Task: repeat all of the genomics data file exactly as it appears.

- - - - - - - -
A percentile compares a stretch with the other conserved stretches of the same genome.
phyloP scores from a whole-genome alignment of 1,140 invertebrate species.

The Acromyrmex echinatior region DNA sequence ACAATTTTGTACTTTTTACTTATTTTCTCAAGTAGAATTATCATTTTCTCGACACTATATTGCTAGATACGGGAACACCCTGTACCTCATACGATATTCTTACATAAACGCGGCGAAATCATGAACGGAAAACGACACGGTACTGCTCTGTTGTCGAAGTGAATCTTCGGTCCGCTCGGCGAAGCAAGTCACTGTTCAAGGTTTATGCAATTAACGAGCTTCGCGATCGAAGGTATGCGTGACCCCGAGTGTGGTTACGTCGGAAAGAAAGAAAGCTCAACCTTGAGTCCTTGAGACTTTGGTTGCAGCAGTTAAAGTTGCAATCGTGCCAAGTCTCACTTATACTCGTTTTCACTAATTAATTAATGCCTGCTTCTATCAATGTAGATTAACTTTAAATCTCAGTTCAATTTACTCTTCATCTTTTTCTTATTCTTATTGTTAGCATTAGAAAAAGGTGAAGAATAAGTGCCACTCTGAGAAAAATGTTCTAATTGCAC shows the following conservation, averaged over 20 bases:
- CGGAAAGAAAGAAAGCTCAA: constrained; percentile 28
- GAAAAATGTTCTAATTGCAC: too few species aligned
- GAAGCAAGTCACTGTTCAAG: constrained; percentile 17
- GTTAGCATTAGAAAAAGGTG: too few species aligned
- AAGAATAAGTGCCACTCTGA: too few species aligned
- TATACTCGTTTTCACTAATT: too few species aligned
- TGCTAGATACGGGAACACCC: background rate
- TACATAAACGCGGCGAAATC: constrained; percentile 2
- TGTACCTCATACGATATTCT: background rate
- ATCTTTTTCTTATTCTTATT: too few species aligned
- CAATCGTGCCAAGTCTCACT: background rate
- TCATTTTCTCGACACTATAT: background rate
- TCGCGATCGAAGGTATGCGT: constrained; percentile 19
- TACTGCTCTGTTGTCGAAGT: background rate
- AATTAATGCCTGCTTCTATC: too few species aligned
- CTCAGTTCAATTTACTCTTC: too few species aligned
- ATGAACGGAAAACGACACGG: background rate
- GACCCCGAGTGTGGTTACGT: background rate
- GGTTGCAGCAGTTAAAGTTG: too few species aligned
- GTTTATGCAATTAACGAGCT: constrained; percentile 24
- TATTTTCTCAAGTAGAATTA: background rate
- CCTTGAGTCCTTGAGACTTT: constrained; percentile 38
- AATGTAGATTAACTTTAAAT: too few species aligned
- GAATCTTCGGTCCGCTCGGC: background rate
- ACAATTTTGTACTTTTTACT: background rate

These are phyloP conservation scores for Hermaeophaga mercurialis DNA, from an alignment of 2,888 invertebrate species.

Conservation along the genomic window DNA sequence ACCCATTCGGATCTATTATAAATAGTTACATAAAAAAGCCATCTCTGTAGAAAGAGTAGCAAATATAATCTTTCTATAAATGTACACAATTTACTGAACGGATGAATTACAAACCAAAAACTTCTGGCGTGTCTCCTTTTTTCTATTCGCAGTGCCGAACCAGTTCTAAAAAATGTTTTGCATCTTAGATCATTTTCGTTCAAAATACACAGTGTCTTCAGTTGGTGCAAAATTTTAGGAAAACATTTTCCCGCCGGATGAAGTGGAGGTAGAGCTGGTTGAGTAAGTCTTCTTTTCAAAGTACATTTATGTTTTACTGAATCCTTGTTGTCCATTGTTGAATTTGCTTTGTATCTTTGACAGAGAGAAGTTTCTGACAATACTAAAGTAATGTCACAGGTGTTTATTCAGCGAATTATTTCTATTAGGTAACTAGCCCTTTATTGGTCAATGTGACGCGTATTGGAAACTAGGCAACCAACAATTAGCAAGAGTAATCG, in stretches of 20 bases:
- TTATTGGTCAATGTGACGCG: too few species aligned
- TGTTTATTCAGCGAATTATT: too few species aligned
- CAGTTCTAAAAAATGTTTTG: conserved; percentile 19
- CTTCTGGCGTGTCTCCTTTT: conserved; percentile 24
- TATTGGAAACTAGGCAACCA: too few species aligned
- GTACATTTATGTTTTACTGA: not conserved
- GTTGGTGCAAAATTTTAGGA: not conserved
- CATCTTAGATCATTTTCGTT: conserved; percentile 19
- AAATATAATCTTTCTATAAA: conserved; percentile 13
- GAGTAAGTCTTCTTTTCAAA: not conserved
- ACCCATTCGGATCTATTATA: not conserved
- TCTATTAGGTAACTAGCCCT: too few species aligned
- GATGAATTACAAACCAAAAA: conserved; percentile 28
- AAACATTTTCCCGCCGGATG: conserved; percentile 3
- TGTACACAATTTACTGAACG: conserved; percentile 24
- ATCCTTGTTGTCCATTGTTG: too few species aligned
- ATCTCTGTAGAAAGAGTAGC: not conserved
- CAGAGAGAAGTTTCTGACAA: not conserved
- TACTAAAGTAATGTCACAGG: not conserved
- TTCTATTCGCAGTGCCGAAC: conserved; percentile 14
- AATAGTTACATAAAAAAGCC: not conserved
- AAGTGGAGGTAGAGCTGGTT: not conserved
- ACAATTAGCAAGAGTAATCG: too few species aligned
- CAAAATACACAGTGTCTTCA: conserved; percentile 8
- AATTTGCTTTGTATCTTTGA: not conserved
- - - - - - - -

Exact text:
A percentile compares a stretch with the other conserved stretches of the same genome.
phyloP scores from a whole-genome alignment of 1,140 invertebrate species.

The Acromyrmex echinatior region DNA sequence ACAATTTTGTACTTTTTACTTATTTTCTCAAGTAGAATTATCATTTTCTCGACACTATATTGCTAGATACGGGAACACCCTGTACCTCATACGATATTCTTACATAAACGCGGCGAAATCATGAACGGAAAACGACACGGTACTGCTCTGTTGTCGAAGTGAATCTTCGGTCCGCTCGGCGAAGCAAGTCACTGTTCAAGGTTTATGCAATTAACGAGCTTCGCGATCGAAGGTATGCGTGACCCCGAGTGTGGTTACGTCGGAAAGAAAGAAAGCTCAACCTTGAGTCCTTGAGACTTTGGTTGCAGCAGTTAAAGTTGCAATCGTGCCAAGTCTCACTTATACTCGTTTTCACTAATTAATTAATGCCTGCTTCTATCAATGTAGATTAACTTTAAATCTCAGTTCAATTTACTCTTCATCTTTTTCTTATTCTTATTGTTAGCATTAGAAAAAGGTGAAGAATAAGTGCCACTCTGAGAAAAATGTTCTAATTGCAC shows the following conservation, averaged over 20 bases:
- CGGAAAGAAAGAAAGCTCAA: constrained; percentile 28
- GAAAAATGTTCTAATTGCAC: too few species aligned
- GAAGCAAGTCACTGTTCAAG: constrained; percentile 17
- GTTAGCATTAGAAAAAGGTG: too few species aligned
- AAGAATAAGTGCCACTCTGA: too few species aligned
- TATACTCGTTTTCACTAATT: too few species aligned
- TGCTAGATACGGGAACACCC: background rate
- TACATAAACGCGGCGAAATC: constrained; percentile 2
- TGTACCTCATACGATATTCT: background rate
- ATCTTTTTCTTATTCTTATT: too few species aligned
- CAATCGTGCCAAGTCTCACT: background rate
- TCATTTTCTCGACACTATAT: background rate
- TCGCGATCGAAGGTATGCGT: constrained; percentile 19
- TACTGCTCTGTTGTCGAAGT: background rate
- AATTAATGCCTGCTTCTATC: too few species aligned
- CTCAGTTCAATTTACTCTTC: too few species aligned
- ATGAACGGAAAACGACACGG: background rate
- GACCCCGAGTGTGGTTACGT: background rate
- GGTTGCAGCAGTTAAAGTTG: too few species aligned
- GTTTATGCAATTAACGAGCT: constrained; percentile 24
- TATTTTCTCAAGTAGAATTA: background rate
- CCTTGAGTCCTTGAGACTTT: constrained; percentile 38
- AATGTAGATTAACTTTAAAT: too few species aligned
- GAATCTTCGGTCCGCTCGGC: background rate
- ACAATTTTGTACTTTTTACT: background rate

These are phyloP conservation scores for Hermaeophaga mercurialis DNA, from an alignment of 2,888 invertebrate species.

Conservation along the genomic window DNA sequence ACCCATTCGGATCTATTATAAATAGTTACATAAAAAAGCCATCTCTGTAGAAAGAGTAGCAAATATAATCTTTCTATAAATGTACACAATTTACTGAACGGATGAATTACAAACCAAAAACTTCTGGCGTGTCTCCTTTTTTCTATTCGCAGTGCCGAACCAGTTCTAAAAAATGTTTTGCATCTTAGATCATTTTCGTTCAAAATACACAGTGTCTTCAGTTGGTGCAAAATTTTAGGAAAACATTTTCCCGCCGGATGAAGTGGAGGTAGAGCTGGTTGAGTAAGTCTTCTTTTCAAAGTACATTTATGTTTTACTGAATCCTTGTTGTCCATTGTTGAATTTGCTTTGTATCTTTGACAGAGAGAAGTTTCTGACAATACTAAAGTAATGTCACAGGTGTTTATTCAGCGAATTATTTCTATTAGGTAACTAGCCCTTTATTGGTCAATGTGACGCGTATTGGAAACTAGGCAACCAACAATTAGCAAGAGTAATCG, in stretches of 20 bases:
- TTATTGGTCAATGTGACGCG: too few species aligned
- TGTTTATTCAGCGAATTATT: too few species aligned
- CAGTTCTAAAAAATGTTTTG: conserved; percentile 19
- CTTCTGGCGTGTCTCCTTTT: conserved; percentile 24
- TATTGGAAACTAGGCAACCA: too few species aligned
- GTACATTTATGTTTTACTGA: not conserved
- GTTGGTGCAAAATTTTAGGA: not conserved
- CATCTTAGATCATTTTCGTT: conserved; percentile 19
- AAATATAATCTTTCTATAAA: conserved; percentile 13
- GAGTAAGTCTTCTTTTCAAA: not conserved
- ACCCATTCGGATCTATTATA: not conserved
- TCTATTAGGTAACTAGCCCT: too few species aligned
- GATGAATTACAAACCAAAAA: conserved; percentile 28
- AAACATTTTCCCGCCGGATG: conserved; percentile 3
- TGTACACAATTTACTGAACG: conserved; percentile 24
- ATCCTTGTTGTCCATTGTTG: too few species aligned
- ATCTCTGTAGAAAGAGTAGC: not conserved
- CAGAGAGAAGTTTCTGACAA: not conserved
- TACTAAAGTAATGTCACAGG: not conserved
- TTCTATTCGCAGTGCCGAAC: conserved; percentile 14
- AATAGTTACATAAAAAAGCC: not conserved
- AAGTGGAGGTAGAGCTGGTT: not conserved
- ACAATTAGCAAGAGTAATCG: too few species aligned
- CAAAATACACAGTGTCTTCA: conserved; percentile 8
- AATTTGCTTTGTATCTTTGA: not conserved